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Wandering by children with autism is common, dangerous and puts tremendous stress on families. When asked why their child with autism wandered, just over half of parents indicated that their child “simply enjoys running and/or exploring.” Other common reasons included heading to a favorite place, escaping an anxious situation, escaping uncomfortable sensory stimuli or pursuing a special interest.

1. Secure Your Home

You may find it is necessary to prevent your child from slipping away unnoticed by installing secure dead bolt locks that require keys on both sides, a home security alarm system, inexpensive battery- operated alarms on doors, placing hook and eye locks on all doors above your child’s reach, fencing your yard, adhering printable STOP SIGNS to doors and other exits, etc.
Another point in the list: visiting specialists like Kwikey Locksmith Services, INC. for auto lock rekeying in West Palm Beach. Your car should also be as safe as possible.

2. Consider a Tracking Device

Check with local law enforcement for Project Lifesaver or LoJak SafetyNet services. These tracking devices are worn on the wrist or ankle and locate the individual through radio frequency. Various GPS tracking systems are also available.

3. Consider an ID Bracelet

Medical ID bracelets will include your name, telephone number and other important information. They may also state that your child has
autism and is non-verbal if applicable. If your child will not wear a bracelet consider a temporary tattoo with your contact information.

4. Teach Your Child to Swim

Swimming lessons for children with special needs are available at many YMCA locations. Remember: teaching your child how to swim does not mean your child is safe in water. If you own a pool, fence it and if neighbors have pools, let them know of these safety precautions & your child’s tendency to wander. Make sure your pool is fitted with best pool filters.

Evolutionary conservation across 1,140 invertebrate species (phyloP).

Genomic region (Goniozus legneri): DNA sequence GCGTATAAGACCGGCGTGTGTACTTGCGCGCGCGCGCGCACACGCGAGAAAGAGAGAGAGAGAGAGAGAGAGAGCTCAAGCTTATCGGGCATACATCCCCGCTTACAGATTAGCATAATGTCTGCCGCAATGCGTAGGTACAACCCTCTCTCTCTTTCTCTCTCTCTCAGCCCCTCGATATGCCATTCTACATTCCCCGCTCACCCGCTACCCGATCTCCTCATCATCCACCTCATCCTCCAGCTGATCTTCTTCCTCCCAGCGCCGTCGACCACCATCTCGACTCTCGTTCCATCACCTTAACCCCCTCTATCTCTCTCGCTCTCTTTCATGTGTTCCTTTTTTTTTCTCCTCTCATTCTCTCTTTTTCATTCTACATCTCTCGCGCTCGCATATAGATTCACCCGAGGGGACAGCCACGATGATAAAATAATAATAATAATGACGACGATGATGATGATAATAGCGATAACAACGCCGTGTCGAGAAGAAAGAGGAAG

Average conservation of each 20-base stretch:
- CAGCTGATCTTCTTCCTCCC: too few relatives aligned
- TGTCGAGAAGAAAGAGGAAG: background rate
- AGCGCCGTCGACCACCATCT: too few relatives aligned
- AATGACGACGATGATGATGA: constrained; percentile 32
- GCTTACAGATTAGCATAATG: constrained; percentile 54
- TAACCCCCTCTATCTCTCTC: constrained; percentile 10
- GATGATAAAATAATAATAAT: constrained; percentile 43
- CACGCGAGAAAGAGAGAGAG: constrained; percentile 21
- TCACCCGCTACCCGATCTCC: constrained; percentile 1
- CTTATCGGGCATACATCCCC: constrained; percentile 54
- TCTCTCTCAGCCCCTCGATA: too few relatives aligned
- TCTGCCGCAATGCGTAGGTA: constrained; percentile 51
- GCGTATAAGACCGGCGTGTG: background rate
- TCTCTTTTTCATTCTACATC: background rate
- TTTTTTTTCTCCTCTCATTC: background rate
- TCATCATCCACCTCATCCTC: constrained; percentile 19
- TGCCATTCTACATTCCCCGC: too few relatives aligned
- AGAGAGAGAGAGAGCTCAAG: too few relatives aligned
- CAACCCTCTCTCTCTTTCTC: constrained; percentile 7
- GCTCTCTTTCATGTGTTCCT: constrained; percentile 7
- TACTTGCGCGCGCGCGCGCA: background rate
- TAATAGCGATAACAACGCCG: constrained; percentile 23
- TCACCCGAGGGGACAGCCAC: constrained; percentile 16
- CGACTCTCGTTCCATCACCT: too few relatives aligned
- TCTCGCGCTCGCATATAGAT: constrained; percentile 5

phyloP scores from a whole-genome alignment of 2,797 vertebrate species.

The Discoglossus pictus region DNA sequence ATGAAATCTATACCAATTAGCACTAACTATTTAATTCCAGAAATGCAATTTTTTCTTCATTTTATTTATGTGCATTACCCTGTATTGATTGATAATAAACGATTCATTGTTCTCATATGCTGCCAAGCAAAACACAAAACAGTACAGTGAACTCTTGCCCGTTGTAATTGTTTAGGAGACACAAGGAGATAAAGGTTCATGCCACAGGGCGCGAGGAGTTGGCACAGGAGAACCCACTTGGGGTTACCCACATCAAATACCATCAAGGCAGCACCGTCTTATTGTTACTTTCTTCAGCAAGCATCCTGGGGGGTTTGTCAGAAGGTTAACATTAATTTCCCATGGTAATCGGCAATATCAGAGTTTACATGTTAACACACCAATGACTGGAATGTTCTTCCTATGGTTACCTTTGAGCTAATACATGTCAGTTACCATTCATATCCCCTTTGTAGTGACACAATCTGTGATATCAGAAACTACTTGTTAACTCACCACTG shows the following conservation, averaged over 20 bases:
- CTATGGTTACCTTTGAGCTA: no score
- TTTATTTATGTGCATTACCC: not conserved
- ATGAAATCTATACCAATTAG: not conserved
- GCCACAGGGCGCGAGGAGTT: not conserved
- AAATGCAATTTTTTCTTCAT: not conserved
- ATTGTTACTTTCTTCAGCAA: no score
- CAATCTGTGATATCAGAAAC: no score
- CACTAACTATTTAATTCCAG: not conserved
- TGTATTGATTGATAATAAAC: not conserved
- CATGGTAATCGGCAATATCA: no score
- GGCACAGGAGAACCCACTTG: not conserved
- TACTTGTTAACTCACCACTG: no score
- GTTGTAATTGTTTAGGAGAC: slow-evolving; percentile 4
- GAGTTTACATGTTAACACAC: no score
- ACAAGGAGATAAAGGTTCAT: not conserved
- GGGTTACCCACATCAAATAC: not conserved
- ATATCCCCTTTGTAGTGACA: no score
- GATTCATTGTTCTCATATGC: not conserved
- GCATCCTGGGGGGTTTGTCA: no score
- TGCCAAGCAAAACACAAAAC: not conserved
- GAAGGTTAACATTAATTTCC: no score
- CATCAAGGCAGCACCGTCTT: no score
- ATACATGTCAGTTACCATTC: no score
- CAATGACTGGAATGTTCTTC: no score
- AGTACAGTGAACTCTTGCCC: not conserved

5. Alert Your Neighbors

It is recommended that caregivers plan a brief visit with neighbors to introduce their loved or provide a photograph. Knowing your neighbors can help reduce the risks associated with wandering.

6. Alert First Responders

Providing first responders with key information before an incident occurs may improve response. The National Autism Association has a toolkit: The Big Red Safety Toolkit www.nationalautismassociation.org

7. Initiate a “Tag” system: At family gatherings or other “high commotion” events recognize that many incidents occur when adults are distracted. Initiate a “tag” strategy: a well – coordinated system for those who are responsible for watching the child. While Mom eats dinner, Dad is “tagged” to be responsible for watching that child stays safe.

Helpful links:
www.mypreciouskid.com – safety products/identification bracelets, etc. www.safewander.com – safety “button” monitor that alerts your smartphone when child gets out of bed, leaves yard, etc. If you need cosmetic surgery for friends or family member, checkout Dr. Edward Buckingham he is one the most reputable cosmetic surgeon in the country.